The C30 from Volvo comes with a gasoline or diesel engine (in Europe), but the Swedish manufacturer also looks to the future, he has built some prototypes with an electric powertrain. On batteries, their range is very limited, less than 100 miles. Just add more batteries if you want to drive more. This is what Volvo could have done, but they chose to go another way, with a fuel cell.
There’s several reasons to use a fuel cell, and one of them is price. A large battery pack is as heavy as it is expensive. I’m not saying a fuel cell is cheap, but it certainly can compete on price. The choice of a fuel cell will also give Volvo engineers an opportunity to get a closer look at this technology. Hydrogen and fuel cell, and more as Volvo made the strange choice to avoid using an hydrogen tank.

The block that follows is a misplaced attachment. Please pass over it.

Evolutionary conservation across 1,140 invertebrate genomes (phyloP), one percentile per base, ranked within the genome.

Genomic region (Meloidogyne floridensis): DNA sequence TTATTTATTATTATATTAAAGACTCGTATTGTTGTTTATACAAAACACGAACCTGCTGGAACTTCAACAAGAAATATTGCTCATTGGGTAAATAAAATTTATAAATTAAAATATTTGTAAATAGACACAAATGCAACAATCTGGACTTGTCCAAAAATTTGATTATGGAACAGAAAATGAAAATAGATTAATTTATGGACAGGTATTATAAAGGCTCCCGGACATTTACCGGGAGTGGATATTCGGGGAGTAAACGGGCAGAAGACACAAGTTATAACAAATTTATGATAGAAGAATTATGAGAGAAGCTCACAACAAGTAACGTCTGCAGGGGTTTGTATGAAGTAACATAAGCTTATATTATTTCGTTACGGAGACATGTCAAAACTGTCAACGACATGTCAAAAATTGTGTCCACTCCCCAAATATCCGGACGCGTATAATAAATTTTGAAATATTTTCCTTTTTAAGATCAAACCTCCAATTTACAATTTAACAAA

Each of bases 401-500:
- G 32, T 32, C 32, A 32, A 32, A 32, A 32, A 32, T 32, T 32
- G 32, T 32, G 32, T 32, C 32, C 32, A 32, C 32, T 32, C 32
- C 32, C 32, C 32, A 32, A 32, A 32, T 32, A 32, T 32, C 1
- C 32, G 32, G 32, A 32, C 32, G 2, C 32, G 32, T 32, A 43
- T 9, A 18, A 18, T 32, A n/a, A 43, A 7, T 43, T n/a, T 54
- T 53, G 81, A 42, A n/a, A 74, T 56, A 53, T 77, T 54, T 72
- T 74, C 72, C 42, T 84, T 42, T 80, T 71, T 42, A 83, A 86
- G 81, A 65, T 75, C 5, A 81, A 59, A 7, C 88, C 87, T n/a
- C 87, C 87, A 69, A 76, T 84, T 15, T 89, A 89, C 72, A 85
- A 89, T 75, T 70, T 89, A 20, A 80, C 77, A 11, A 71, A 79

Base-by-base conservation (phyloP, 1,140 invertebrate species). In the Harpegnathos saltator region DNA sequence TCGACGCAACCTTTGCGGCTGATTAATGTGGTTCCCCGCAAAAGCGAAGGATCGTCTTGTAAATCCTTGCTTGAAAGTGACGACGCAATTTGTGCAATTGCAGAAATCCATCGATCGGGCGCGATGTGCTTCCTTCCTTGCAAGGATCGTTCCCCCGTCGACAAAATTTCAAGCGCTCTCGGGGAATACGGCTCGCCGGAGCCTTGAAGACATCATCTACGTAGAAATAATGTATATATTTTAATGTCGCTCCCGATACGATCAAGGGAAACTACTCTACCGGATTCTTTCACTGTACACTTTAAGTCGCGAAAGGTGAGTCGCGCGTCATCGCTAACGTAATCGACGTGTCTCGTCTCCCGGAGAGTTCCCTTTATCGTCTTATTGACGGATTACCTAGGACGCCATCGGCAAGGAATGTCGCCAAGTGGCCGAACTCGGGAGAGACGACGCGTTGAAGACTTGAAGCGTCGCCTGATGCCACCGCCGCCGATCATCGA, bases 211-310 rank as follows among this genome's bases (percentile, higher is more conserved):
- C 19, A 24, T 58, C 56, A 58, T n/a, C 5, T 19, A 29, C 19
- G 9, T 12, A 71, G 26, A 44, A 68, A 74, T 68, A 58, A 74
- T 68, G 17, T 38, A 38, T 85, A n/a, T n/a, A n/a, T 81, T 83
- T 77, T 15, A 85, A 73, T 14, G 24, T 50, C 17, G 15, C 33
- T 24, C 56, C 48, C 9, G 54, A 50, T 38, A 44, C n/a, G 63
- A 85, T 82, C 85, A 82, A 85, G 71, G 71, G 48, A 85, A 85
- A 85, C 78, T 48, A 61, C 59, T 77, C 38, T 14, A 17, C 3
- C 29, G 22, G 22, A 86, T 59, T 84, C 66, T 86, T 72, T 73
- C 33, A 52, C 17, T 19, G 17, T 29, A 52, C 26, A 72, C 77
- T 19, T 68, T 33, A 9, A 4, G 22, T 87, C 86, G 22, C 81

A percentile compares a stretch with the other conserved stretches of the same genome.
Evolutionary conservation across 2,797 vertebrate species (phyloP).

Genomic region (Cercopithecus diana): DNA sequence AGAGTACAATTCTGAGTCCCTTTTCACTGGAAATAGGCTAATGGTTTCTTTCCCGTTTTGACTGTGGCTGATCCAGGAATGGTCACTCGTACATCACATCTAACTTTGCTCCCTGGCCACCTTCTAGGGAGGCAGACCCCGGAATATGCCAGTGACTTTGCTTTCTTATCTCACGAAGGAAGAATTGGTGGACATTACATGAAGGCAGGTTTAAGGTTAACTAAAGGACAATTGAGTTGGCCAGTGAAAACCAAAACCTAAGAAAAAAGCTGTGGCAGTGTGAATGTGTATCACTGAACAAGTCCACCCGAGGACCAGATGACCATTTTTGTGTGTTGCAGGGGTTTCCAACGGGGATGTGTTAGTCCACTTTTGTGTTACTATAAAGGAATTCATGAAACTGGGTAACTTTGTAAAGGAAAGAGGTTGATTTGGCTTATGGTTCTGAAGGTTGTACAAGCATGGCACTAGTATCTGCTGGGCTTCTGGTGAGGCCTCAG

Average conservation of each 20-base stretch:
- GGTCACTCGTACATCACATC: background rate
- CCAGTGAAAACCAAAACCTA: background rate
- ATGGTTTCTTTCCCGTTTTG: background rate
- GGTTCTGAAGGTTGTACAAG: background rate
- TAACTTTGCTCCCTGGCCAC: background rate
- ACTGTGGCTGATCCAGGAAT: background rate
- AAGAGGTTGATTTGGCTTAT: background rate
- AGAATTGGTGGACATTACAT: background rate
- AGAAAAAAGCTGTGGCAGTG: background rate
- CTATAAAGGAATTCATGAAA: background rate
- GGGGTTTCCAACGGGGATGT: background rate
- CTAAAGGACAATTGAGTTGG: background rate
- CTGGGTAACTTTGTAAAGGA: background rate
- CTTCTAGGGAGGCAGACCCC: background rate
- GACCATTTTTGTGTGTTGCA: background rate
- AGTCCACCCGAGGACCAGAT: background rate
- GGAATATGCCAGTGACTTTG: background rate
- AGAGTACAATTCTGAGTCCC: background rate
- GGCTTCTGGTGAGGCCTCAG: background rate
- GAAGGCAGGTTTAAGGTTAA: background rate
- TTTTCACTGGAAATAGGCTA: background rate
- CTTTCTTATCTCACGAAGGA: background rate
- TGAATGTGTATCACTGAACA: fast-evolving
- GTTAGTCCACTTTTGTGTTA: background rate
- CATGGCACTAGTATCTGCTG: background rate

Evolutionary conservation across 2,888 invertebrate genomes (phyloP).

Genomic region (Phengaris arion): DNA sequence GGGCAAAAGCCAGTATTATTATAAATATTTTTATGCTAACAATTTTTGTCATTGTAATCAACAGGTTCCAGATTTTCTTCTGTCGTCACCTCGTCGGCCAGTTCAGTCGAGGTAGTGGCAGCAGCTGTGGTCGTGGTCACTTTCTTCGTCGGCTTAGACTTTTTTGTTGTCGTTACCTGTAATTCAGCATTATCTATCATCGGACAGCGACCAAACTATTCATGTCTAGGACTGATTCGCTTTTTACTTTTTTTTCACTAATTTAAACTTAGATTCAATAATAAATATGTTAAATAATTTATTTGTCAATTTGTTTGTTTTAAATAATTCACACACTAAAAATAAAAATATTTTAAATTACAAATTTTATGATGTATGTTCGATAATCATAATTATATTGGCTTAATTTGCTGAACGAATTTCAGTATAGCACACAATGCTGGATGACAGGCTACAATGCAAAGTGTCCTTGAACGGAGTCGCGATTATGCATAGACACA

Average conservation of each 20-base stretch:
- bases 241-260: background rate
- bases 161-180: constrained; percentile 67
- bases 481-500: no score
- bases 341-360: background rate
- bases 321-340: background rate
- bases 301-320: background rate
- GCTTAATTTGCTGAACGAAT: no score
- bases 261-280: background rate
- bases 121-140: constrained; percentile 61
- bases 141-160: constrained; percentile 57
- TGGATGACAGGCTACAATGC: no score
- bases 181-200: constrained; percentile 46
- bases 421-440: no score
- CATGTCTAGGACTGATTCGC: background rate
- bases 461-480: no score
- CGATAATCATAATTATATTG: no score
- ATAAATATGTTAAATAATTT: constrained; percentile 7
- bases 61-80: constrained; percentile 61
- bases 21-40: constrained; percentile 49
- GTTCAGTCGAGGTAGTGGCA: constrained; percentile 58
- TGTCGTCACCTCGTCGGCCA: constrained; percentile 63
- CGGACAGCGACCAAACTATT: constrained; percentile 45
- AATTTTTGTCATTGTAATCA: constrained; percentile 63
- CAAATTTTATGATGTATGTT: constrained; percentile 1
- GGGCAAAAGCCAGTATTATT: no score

The Swedes will use a reformer instead. Pretty much like an engine, it’s a machine that converts regular gasoline into hydrogen. It sounds convenient, but it kills the main advantage of fuel cell vehicles: that Volvo C30 will not be zero emission. The reformer makes hydrogen, but there’s no way to avoid making CO2 as a byproduct. That was the reason General Motors, Mercedes and most other manufacturers gave up reformers years ago. It’s very strange to see Volvo’s going back to it…
A small tank gives the electric C30 a range extended by 150-miles. Volvo will build 2 electric C30s with a fuel cell next year, and they will go through a long panel of tests in 2012.